The Dolomites UNESCO: World Heritage Site

Science and beauty enclosed in the rock are the main qualities that have motivated the nomination and the following election of the Dolomites as World heritage in June 2009.

The United Nations Educational, Scientific and Cultural Organization was enchanted, as happened before to Goethe, Mario Rigoni Stern and Le Corbusier, by the beauty and majesty of these peaks, characterized by monumental and often irregular shapes and by their fabulous colours at dusk, ranging from lilac to pink, orange and red.

Universally considered the most attractive mountain landscapes of the world, the peaks of the Dolomites own an intrinsic fascination thanks to the wide variety of shapes which remind pinnacles, spires and towers, in contrast with the unexpected flat surfaces of ledges and uplands. The nobility and grandiosity of the lines are enriched by the contrast between the tints of the pale rocks and the bright-coloured woods and meadows underlying.

Dolomia and Dolomite – The rock of the Dolomites

Dolomite is a mineral named after the geologist Deodat de Dolomieu, who first discovered it.

The rock is made up of calcium carbonate and magnesium, which crystallize according to the trigonal system.  It is found in crystal form, or more commonly in compact masses, coloured white and pink.  The colour gives rise to the phenomenon of Enrosadira, which tinges the mountains in shades of red when the sun breaks over the peaks at dawn and dusk. There is still some uncertainty about exactly how Dolomite is formed.  

There are many deposits in geological records, but this mineral is very rare in modern environments.  Dolomite makes up about 10% of all sedimentary rock and it is thought that it is produced near the surface of the earth.  However, synthesis made in the laboratory requires temperatures in excess of  100 °C, conditions typical of the formation in sedimentary basins.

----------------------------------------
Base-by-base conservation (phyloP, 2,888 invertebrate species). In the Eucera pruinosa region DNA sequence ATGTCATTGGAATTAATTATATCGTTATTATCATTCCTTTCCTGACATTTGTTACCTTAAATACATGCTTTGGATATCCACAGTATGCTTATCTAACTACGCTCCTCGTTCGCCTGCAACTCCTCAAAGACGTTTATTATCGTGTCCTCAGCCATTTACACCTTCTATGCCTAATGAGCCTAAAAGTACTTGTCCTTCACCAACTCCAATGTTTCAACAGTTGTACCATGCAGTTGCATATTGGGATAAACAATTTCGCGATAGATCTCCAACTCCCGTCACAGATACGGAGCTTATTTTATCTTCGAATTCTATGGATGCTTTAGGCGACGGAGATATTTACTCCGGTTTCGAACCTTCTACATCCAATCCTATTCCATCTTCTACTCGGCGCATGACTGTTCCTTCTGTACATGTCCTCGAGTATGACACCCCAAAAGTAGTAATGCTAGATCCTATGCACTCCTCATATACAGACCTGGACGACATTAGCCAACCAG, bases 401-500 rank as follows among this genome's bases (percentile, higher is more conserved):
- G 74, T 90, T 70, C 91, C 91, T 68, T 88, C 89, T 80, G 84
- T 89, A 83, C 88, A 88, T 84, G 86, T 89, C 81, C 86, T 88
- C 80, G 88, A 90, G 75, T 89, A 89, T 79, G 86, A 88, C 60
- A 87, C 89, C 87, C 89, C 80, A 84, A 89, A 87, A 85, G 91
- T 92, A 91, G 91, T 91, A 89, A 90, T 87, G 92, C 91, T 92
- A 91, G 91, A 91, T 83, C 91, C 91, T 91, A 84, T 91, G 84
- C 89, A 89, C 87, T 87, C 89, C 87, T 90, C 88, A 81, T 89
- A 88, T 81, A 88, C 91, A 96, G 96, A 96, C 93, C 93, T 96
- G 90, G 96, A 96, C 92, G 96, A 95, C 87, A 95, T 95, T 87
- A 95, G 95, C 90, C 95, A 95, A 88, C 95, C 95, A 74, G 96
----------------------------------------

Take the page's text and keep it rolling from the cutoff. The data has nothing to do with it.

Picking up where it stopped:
In the fifties and sixties, Dolomite was found in highly saline lakes in the Coorong region of Southern Australia.  Dolomite crystals also occur in the sediments of high seas with a large presence of organic material. This is known as "organic" Dolomite.  Recent research has revealed a mechanism for the formation of Dolomite by anaerobic super-saturation in lakes near Rio de Janeiro. 

Deodàt de Dolomieu – the origin of the name of the Dolomites

Deodàt de Dolomieu – the origin of the name of the Dolomites

Deodàt de Dolomieu was born in the village of Isère in 1750. His father, a nobleman with the title of marquis, destined him to a military career, signing him up for the Order of the Knights of Malta when he was only 3 years old. This allowed him to travel and to satisfy his passion for science.

After classical studies he dedicated himself to the study of chemistry and natural sciences, and soon found himself studying geology. Dolomieu studied and wrote about many minerals, both new ones and those already known, but little studied. It was the discovery of dolomia, however, that would make him famous. This is the rock typical for the alpine region bewteen Veneto, Alto Adige and Friuli Venezia Giulia, made up of double carbonate of calcium and magnesium.

It was not until many decades later however that the alpine region would be named after him when in 1864 Josiah Gilbert and George Churchill, a painter and a naturalist, published an account of their travels in the Alps entitled "The Dolomite mountains", in London. Deodàt died aged only 51, having suffered greatly by his imprisonment in Messina caused by conflicts with the Order of Malta.